You need to know what it IS putting in , and not what it is rated at.
It might be only putting in 80 A initially and then fall off fast. I agree with your rate of charge for a long life of the bank. I also have 675Ah, (at 24v) and I always aim for 12% of bank size as max charge rate.
If it is still too much, the easiest derate will be a slightly larger pulley.
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Old 17-10-2015, 11:53   #7
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Re: derating an alternator

How Alternators & Regulators Work PLUS External vs. Internal Regulators (by Maine Sail): Musings Regarding External Regulation | SailboatOwners.com Forums
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Old 17-10-2015, 12:28   #8
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Re: derating an alternator

I think if you monitor the amps out of your alternator you will almost never see it at the rated 105 amps, and if it does get there it will be dropping within minutes. Assuming you have a normal regulator, I think you are worried about something that is really a non issue.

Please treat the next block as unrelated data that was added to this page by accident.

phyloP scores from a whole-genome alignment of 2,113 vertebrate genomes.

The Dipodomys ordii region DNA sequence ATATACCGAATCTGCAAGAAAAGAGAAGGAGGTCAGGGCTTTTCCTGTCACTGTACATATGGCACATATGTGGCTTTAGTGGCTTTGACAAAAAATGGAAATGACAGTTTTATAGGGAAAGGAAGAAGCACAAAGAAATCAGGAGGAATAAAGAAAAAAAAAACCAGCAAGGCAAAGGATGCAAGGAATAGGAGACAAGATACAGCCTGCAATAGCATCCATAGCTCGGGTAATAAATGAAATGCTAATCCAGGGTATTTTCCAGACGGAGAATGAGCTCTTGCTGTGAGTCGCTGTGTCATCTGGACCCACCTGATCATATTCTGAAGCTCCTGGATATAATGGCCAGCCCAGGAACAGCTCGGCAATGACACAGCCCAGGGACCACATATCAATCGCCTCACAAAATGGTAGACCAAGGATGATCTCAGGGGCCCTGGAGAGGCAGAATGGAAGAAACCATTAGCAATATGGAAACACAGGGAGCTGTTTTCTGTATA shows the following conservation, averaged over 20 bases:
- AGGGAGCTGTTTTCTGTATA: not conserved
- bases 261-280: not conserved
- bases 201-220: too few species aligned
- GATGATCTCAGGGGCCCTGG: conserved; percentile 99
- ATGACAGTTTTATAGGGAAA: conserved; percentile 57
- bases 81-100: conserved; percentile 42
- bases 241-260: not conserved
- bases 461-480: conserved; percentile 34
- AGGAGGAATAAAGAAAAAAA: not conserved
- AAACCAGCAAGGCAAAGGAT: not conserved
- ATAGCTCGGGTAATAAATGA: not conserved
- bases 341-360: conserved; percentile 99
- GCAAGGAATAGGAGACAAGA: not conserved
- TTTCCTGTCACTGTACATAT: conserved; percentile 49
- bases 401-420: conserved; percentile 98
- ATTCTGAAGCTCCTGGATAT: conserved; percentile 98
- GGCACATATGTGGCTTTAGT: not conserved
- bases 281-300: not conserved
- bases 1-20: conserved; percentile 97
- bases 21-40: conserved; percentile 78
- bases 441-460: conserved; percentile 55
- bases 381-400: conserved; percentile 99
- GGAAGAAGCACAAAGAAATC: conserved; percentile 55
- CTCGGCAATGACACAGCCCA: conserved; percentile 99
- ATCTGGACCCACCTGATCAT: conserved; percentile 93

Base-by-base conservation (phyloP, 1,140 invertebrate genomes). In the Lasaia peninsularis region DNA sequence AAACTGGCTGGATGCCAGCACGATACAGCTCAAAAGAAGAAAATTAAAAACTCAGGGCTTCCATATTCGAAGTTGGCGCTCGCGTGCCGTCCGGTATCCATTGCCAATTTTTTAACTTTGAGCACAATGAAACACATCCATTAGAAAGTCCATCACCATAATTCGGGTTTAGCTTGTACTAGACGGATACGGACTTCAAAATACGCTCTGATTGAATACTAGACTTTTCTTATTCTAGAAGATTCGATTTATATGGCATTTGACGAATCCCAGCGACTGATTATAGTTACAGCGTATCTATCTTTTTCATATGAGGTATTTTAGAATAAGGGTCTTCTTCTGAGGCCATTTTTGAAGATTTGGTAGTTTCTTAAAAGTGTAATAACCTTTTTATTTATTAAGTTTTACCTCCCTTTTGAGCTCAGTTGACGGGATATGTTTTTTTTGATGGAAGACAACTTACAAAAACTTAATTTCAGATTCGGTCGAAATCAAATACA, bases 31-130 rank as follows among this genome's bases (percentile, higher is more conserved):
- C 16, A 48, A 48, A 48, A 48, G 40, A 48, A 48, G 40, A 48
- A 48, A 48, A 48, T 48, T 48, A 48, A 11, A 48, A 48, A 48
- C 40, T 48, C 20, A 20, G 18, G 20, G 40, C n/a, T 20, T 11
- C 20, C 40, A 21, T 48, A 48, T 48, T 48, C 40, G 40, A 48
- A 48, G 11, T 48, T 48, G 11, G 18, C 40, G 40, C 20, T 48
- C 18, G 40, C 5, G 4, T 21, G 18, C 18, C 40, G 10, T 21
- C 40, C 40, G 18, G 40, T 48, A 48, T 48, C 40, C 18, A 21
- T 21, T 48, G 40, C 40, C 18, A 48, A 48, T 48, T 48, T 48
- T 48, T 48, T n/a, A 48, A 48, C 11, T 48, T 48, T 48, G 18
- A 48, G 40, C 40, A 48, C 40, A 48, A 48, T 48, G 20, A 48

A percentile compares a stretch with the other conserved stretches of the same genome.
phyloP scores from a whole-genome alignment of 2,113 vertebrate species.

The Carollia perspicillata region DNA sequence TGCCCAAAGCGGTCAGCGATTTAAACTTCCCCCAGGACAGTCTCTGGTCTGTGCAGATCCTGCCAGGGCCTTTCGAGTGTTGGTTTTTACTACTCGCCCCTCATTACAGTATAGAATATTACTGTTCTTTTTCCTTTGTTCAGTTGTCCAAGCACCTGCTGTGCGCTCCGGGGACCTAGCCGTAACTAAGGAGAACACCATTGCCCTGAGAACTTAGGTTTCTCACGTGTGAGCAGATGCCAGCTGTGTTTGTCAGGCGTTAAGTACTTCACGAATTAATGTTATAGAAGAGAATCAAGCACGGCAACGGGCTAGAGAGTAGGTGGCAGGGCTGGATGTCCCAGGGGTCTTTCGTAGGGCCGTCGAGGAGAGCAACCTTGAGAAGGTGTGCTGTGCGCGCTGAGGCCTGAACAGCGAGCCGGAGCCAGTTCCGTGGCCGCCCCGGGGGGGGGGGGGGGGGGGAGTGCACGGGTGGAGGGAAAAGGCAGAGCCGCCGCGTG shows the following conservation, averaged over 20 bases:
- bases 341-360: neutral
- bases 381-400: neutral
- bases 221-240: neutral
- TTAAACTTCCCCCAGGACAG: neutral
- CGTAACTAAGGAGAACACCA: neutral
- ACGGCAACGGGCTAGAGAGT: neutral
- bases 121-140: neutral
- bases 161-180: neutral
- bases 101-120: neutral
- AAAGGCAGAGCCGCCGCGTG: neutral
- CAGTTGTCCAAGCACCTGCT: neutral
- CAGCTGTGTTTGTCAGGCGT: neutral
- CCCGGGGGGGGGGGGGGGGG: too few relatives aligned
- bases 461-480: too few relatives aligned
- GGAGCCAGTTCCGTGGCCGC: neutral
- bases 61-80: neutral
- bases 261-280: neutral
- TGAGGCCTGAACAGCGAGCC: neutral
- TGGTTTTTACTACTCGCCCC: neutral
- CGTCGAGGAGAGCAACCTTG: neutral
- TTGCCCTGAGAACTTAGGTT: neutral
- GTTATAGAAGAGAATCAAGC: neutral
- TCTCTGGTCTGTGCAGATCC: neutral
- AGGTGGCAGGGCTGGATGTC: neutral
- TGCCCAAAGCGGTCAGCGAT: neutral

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Old 17-10-2015, 13:02   #9
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Re: derating an alternator

it seems to me you could use a rheostat (or large ceramic resistor!) in the field wire along with the regulator ... so you still have some regulator control....???
NAPA sells a rheostat meant for old car heaters on a bracket to mount under dash...
Often a 100 amp alternator even with a good regulator will only put out max amps for 15-20 minutes though anyway.
Find yourself a used Ample Power Next Step regulator and you can adjust output I think...